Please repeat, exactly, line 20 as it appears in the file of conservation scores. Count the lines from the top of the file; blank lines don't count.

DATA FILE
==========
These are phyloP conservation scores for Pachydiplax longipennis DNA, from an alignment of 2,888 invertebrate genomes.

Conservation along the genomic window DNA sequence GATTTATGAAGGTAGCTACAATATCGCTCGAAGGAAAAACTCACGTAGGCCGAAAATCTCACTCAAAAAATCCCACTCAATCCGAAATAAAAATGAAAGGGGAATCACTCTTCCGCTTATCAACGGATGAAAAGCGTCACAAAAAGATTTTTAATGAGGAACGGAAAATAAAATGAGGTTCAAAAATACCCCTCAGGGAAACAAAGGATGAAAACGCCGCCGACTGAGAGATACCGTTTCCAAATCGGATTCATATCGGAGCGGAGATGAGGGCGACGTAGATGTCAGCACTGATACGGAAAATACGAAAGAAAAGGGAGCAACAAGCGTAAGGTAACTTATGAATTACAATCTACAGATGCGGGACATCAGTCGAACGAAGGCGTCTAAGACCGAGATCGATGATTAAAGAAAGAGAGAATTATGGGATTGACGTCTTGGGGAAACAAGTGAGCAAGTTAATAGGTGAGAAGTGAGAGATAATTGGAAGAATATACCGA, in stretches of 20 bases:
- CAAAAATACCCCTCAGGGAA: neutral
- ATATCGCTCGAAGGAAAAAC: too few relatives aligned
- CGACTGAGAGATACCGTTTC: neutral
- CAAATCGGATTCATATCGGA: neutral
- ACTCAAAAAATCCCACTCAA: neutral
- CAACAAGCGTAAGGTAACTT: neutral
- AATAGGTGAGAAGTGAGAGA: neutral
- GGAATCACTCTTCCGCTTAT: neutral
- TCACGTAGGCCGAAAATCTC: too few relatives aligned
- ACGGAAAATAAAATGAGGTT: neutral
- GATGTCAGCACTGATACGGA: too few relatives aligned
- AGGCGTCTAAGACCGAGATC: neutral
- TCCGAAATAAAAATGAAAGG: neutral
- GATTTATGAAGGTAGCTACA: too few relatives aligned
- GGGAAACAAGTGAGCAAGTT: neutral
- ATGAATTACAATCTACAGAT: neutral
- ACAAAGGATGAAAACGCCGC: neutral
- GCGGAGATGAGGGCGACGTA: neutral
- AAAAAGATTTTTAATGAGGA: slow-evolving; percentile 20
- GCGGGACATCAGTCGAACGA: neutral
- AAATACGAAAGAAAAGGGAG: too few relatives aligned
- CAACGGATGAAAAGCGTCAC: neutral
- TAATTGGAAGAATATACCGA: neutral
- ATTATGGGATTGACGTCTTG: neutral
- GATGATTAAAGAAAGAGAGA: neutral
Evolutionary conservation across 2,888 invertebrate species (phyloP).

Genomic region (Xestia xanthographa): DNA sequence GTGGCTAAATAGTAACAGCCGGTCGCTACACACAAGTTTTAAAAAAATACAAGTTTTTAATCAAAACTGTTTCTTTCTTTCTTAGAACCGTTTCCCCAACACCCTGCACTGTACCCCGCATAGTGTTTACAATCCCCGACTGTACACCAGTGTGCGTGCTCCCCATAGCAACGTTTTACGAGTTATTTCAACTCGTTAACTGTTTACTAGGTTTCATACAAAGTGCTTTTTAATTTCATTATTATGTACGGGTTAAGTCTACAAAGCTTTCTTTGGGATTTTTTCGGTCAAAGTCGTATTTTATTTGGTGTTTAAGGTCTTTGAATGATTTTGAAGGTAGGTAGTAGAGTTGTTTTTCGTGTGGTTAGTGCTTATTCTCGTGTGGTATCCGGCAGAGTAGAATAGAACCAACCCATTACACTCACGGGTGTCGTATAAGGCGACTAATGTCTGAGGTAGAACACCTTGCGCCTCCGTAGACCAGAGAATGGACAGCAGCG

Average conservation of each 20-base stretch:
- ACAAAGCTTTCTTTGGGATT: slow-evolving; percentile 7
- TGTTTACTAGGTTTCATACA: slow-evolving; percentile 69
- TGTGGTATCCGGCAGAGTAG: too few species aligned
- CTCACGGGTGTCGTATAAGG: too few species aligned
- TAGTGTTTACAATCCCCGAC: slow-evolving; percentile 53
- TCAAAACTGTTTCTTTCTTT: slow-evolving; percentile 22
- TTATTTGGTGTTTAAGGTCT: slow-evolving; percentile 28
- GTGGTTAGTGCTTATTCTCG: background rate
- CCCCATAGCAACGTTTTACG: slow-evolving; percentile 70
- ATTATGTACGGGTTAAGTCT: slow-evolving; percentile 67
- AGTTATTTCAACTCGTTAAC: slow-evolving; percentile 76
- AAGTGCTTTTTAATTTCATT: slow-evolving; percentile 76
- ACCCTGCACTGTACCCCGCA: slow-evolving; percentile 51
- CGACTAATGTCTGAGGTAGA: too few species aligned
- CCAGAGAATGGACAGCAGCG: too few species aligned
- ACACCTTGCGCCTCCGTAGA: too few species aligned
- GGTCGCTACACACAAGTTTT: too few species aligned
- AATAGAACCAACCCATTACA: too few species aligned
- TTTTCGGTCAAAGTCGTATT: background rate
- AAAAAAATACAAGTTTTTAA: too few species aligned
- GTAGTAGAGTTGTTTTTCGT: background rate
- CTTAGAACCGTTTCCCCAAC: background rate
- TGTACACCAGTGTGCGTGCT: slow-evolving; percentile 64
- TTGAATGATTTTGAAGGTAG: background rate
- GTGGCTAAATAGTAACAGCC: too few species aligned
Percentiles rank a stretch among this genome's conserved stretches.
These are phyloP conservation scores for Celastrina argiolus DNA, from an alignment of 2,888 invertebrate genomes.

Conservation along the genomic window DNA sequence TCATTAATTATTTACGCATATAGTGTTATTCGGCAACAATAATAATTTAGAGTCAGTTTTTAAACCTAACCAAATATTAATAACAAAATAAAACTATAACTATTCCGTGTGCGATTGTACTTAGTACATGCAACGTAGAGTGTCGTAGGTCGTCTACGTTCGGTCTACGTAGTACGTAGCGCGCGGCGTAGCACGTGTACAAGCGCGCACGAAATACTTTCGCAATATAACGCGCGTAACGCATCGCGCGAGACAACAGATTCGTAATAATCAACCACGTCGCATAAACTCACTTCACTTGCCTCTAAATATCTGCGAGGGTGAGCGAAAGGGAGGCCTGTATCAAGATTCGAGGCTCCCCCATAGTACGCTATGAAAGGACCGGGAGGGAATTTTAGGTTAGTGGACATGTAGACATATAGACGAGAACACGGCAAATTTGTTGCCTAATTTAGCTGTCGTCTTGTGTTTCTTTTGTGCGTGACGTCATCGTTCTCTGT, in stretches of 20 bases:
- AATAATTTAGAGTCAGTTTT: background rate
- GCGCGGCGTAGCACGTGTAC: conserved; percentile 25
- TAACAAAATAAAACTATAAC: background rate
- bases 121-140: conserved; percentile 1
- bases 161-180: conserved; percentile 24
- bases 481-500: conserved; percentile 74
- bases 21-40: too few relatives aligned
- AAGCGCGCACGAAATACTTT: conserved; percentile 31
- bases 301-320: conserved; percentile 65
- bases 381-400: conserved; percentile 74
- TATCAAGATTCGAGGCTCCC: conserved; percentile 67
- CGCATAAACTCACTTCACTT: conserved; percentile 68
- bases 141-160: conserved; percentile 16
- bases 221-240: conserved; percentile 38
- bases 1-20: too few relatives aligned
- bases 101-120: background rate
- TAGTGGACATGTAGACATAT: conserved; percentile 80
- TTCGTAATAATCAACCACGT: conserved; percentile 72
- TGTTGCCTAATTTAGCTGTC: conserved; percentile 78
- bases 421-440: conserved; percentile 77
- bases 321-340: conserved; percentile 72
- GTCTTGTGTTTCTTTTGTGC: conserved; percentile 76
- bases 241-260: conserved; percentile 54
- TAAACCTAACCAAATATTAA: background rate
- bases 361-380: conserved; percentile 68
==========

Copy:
- GCGGAGATGAGGGCGACGTA: neutral